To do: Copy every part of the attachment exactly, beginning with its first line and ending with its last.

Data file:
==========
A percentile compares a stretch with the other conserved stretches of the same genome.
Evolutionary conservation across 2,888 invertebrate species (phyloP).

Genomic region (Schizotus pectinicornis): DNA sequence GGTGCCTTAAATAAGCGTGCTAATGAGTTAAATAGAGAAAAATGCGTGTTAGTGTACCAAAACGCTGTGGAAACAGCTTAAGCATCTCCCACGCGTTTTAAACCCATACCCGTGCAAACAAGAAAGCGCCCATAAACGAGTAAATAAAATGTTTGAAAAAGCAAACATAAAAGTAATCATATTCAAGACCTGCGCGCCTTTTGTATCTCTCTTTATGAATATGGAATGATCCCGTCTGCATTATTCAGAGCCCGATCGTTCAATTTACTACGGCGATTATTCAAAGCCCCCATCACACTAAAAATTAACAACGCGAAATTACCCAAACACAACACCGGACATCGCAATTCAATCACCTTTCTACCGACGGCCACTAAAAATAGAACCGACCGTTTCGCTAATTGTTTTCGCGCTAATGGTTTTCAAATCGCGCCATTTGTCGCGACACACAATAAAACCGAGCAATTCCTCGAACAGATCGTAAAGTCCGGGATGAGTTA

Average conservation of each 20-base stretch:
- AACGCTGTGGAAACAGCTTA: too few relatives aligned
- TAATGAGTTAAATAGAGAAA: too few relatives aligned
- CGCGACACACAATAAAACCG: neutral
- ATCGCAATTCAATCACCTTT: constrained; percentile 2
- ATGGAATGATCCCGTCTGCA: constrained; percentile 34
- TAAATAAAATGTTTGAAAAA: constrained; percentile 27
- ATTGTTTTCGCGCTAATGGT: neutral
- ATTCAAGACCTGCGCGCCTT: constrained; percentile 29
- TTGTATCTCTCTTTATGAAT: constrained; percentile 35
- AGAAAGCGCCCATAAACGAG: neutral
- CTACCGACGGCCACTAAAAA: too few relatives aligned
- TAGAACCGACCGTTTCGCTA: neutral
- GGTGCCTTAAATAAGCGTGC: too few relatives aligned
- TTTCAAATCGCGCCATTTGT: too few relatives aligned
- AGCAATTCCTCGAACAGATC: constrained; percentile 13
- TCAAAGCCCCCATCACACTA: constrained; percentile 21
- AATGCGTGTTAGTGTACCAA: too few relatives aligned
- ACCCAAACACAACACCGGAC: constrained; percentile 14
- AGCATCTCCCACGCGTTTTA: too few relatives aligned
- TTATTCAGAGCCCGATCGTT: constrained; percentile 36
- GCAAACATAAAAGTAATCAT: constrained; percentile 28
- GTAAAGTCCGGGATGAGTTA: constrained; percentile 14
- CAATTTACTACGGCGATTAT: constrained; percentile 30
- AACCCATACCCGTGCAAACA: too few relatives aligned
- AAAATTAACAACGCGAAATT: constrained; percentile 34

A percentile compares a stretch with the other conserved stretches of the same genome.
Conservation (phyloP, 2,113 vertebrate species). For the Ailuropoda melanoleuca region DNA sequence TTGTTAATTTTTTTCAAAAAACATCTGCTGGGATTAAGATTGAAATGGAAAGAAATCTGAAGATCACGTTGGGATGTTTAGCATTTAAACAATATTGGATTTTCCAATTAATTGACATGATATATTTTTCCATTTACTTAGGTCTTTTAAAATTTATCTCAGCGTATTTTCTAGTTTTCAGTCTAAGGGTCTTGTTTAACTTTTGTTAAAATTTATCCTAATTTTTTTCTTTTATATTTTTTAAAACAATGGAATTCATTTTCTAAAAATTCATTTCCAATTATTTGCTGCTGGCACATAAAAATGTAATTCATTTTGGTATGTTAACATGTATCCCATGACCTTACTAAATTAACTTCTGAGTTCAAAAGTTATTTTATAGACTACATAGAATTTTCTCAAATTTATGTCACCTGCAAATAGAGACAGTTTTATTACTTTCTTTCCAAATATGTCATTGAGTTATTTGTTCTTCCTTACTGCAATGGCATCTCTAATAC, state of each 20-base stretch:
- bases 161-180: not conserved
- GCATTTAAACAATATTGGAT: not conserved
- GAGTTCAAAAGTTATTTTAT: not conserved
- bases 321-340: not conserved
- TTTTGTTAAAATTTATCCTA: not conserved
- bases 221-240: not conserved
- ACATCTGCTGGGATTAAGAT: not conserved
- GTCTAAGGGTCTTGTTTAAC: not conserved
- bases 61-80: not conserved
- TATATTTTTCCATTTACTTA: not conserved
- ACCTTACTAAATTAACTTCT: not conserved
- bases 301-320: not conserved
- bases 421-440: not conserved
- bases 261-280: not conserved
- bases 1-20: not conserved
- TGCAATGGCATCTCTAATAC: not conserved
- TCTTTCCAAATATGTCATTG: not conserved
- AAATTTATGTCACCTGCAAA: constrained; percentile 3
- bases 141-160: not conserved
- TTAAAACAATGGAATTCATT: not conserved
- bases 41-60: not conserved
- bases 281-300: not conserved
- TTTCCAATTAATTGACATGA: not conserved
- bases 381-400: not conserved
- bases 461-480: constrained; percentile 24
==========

A percentile compares a stretch with the other conserved stretches of the same genome.
Evolutionary conservation across 2,888 invertebrate species (phyloP).

Genomic region (Schizotus pectinicornis): DNA sequence GGTGCCTTAAATAAGCGTGCTAATGAGTTAAATAGAGAAAAATGCGTGTTAGTGTACCAAAACGCTGTGGAAACAGCTTAAGCATCTCCCACGCGTTTTAAACCCATACCCGTGCAAACAAGAAAGCGCCCATAAACGAGTAAATAAAATGTTTGAAAAAGCAAACATAAAAGTAATCATATTCAAGACCTGCGCGCCTTTTGTATCTCTCTTTATGAATATGGAATGATCCCGTCTGCATTATTCAGAGCCCGATCGTTCAATTTACTACGGCGATTATTCAAAGCCCCCATCACACTAAAAATTAACAACGCGAAATTACCCAAACACAACACCGGACATCGCAATTCAATCACCTTTCTACCGACGGCCACTAAAAATAGAACCGACCGTTTCGCTAATTGTTTTCGCGCTAATGGTTTTCAAATCGCGCCATTTGTCGCGACACACAATAAAACCGAGCAATTCCTCGAACAGATCGTAAAGTCCGGGATGAGTTA

Average conservation of each 20-base stretch:
- AACGCTGTGGAAACAGCTTA: too few relatives aligned
- TAATGAGTTAAATAGAGAAA: too few relatives aligned
- CGCGACACACAATAAAACCG: neutral
- ATCGCAATTCAATCACCTTT: constrained; percentile 2
- ATGGAATGATCCCGTCTGCA: constrained; percentile 34
- TAAATAAAATGTTTGAAAAA: constrained; percentile 27
- ATTGTTTTCGCGCTAATGGT: neutral
- ATTCAAGACCTGCGCGCCTT: constrained; percentile 29
- TTGTATCTCTCTTTATGAAT: constrained; percentile 35
- AGAAAGCGCCCATAAACGAG: neutral
- CTACCGACGGCCACTAAAAA: too few relatives aligned
- TAGAACCGACCGTTTCGCTA: neutral
- GGTGCCTTAAATAAGCGTGC: too few relatives aligned
- TTTCAAATCGCGCCATTTGT: too few relatives aligned
- AGCAATTCCTCGAACAGATC: constrained; percentile 13
- TCAAAGCCCCCATCACACTA: constrained; percentile 21
- AATGCGTGTTAGTGTACCAA: too few relatives aligned
- ACCCAAACACAACACCGGAC: constrained; percentile 14
- AGCATCTCCCACGCGTTTTA: too few relatives aligned
- TTATTCAGAGCCCGATCGTT: constrained; percentile 36
- GCAAACATAAAAGTAATCAT: constrained; percentile 28
- GTAAAGTCCGGGATGAGTTA: constrained; percentile 14
- CAATTTACTACGGCGATTAT: constrained; percentile 30
- AACCCATACCCGTGCAAACA: too few relatives aligned
- AAAATTAACAACGCGAAATT: constrained; percentile 34

A percentile compares a stretch with the other conserved stretches of the same genome.
Conservation (phyloP, 2,113 vertebrate species). For the Ailuropoda melanoleuca region DNA sequence TTGTTAATTTTTTTCAAAAAACATCTGCTGGGATTAAGATTGAAATGGAAAGAAATCTGAAGATCACGTTGGGATGTTTAGCATTTAAACAATATTGGATTTTCCAATTAATTGACATGATATATTTTTCCATTTACTTAGGTCTTTTAAAATTTATCTCAGCGTATTTTCTAGTTTTCAGTCTAAGGGTCTTGTTTAACTTTTGTTAAAATTTATCCTAATTTTTTTCTTTTATATTTTTTAAAACAATGGAATTCATTTTCTAAAAATTCATTTCCAATTATTTGCTGCTGGCACATAAAAATGTAATTCATTTTGGTATGTTAACATGTATCCCATGACCTTACTAAATTAACTTCTGAGTTCAAAAGTTATTTTATAGACTACATAGAATTTTCTCAAATTTATGTCACCTGCAAATAGAGACAGTTTTATTACTTTCTTTCCAAATATGTCATTGAGTTATTTGTTCTTCCTTACTGCAATGGCATCTCTAATAC, state of each 20-base stretch:
- bases 161-180: not conserved
- GCATTTAAACAATATTGGAT: not conserved
- GAGTTCAAAAGTTATTTTAT: not conserved
- bases 321-340: not conserved
- TTTTGTTAAAATTTATCCTA: not conserved
- bases 221-240: not conserved
- ACATCTGCTGGGATTAAGAT: not conserved
- GTCTAAGGGTCTTGTTTAAC: not conserved
- bases 61-80: not conserved
- TATATTTTTCCATTTACTTA: not conserved
- ACCTTACTAAATTAACTTCT: not conserved
- bases 301-320: not conserved
- bases 421-440: not conserved
- bases 261-280: not conserved
- bases 1-20: not conserved
- TGCAATGGCATCTCTAATAC: not conserved
- TCTTTCCAAATATGTCATTG: not conserved
- AAATTTATGTCACCTGCAAA: constrained; percentile 3
- bases 141-160: not conserved
- TTAAAACAATGGAATTCATT: not conserved
- bases 41-60: not conserved
- bases 281-300: not conserved
- TTTCCAATTAATTGACATGA: not conserved
- bases 381-400: not conserved
- bases 461-480: constrained; percentile 24